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## Here's the Solution to this Question

Proof:

Given theorem is Schroeder-Bernstein Theorem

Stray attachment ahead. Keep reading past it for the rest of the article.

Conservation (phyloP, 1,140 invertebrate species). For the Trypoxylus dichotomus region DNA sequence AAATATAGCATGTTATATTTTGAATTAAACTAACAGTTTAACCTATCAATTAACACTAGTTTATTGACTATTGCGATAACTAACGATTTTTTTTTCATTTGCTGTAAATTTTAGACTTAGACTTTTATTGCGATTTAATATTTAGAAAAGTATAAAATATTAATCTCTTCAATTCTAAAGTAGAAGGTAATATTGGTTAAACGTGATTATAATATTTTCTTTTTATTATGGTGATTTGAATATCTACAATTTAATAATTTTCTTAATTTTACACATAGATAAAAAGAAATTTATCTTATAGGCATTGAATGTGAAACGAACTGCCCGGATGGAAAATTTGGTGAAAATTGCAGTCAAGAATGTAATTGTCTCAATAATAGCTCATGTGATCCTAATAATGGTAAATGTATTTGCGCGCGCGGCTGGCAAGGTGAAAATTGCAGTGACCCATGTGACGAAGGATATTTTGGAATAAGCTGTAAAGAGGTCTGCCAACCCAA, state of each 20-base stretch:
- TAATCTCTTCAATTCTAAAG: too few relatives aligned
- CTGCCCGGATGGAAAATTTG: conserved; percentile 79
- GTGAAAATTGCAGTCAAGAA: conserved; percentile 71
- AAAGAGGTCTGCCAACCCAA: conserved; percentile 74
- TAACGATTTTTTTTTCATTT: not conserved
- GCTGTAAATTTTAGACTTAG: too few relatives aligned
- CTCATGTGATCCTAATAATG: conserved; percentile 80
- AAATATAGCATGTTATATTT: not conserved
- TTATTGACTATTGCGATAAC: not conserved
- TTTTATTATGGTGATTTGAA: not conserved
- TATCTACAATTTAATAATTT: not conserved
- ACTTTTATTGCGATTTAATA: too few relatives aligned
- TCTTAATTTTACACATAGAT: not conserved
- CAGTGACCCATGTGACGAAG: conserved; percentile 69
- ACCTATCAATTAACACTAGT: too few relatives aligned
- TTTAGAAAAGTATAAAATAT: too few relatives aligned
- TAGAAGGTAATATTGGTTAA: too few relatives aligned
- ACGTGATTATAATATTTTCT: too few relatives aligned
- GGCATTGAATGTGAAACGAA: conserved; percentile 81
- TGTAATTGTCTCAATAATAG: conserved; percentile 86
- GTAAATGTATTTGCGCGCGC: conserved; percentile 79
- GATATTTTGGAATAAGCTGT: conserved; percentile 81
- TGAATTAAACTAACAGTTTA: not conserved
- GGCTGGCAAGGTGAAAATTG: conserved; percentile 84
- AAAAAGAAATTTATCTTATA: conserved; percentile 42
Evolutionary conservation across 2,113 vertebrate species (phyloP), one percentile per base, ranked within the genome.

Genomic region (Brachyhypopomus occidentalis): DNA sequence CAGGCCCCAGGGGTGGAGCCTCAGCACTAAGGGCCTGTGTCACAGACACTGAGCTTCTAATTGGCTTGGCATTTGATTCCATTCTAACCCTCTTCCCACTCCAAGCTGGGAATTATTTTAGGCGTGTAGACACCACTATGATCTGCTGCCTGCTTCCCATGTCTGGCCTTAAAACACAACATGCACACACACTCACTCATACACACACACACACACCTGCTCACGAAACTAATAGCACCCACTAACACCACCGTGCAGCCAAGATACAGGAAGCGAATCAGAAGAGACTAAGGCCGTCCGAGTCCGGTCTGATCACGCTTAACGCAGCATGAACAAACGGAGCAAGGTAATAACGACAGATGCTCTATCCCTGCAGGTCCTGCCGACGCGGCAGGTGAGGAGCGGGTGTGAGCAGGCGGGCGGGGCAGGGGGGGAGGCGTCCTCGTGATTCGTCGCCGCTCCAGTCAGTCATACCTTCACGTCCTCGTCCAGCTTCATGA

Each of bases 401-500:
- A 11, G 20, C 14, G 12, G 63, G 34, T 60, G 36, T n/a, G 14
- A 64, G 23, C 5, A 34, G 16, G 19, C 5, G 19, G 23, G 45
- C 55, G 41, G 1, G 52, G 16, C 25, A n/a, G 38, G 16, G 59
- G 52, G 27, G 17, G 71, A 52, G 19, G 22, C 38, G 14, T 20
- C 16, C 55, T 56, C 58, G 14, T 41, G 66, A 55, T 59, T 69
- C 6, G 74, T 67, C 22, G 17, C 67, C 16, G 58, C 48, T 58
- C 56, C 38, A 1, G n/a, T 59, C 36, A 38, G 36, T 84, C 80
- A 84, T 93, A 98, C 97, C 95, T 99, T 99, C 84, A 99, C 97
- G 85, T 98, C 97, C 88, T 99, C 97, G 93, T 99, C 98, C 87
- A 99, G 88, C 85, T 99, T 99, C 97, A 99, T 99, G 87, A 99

\begin{aligned} &\text { We call an element } b \text { of } B \text { lonely if there is no element } a \in A \text { such that } f(a)=b . \text { We say that an element } b_{1} \text { of } B \text { is a descendent of an } \\ &\text { element } b_{0} \text { of } B \text { if there is a natural number } n \text { (possibly zero) such that } b_{1}=(f \circ g)^{n}\left(b_{0}\right) \text {. } \\ &\text { We define the function } h: A \rightarrow B \text { as follows: } \\ &\text { Note that } f(a) \text { cannot be lonely itself. If } f(a) \text { is the descendent of a lonely point, then } f(a)=f \circ g(b) \text { for some } b \text {; since } g \text { is injective, the } \\ &\text { element } g^{-1}(a) \text { is well defined. Thus our function } h \text { is well defined. We claim that it is a bijection from } A \text { to } B \text {. } \\ &\text { We first prove that } h \text { is surjective. Indeed, if } b \in B \text { is the descendent of a lonely point, then } h(g(b))=b ; \text { and if } b \text { is not the descendent of a } \\ &\text { lonely point, then } b \text { is not lonely, so there is some } a \in A \text { such that } f(a)=b ; \text { by our definition, then, } h(a)=b \text {. Thus } h \text { is surjective. } \\ &\text { Next, we prove that } h \text { is injective. We first note that for any } a \in A \text {, the point } h(a) \text { is a descendent of a lonely point if and only if } f(a) \text { is a } \\ &\text { descendent of a lonely point. Now suppose that we have two elements } a_{1}, a_{2} \in A \text { such that } h\left(a_{1}\right)=h\left(a_{2}\right) . \text { We consider two cases. } \\ &\text { If } f\left(a_{1}\right) \text { is the descendent of a lonely point, then so is } f\left(a_{2}\right) \text {. Then } g^{-1}\left(a_{1}\right)=h\left(a_{1}\right)=h\left(a_{2}\right)=g^{-1}\left(a_{2}\right) . \text { Since } g \text { is a well defined function, it } \\ &\text { follows that } a_{1}=a_{2} \text {. } \\ &\text { On the other hand, if } f\left(a_{1}\right) \text { is not a descendent of a lonely point, then neither is } f\left(a_{2}\right) \text {. It follows that } f\left(a_{1}\right)=h\left(a_{1}\right)=h\left(a_{2}\right)=f\left(a_{2}\right) . \text { Since } \\ &f \text { is injective, } a_{1}=a_{2} \text {. } \\ &\text { Thus } h \text { is injective. Since } h \text { is surjective and injective, it is bijective, as desired. } \end{aligned}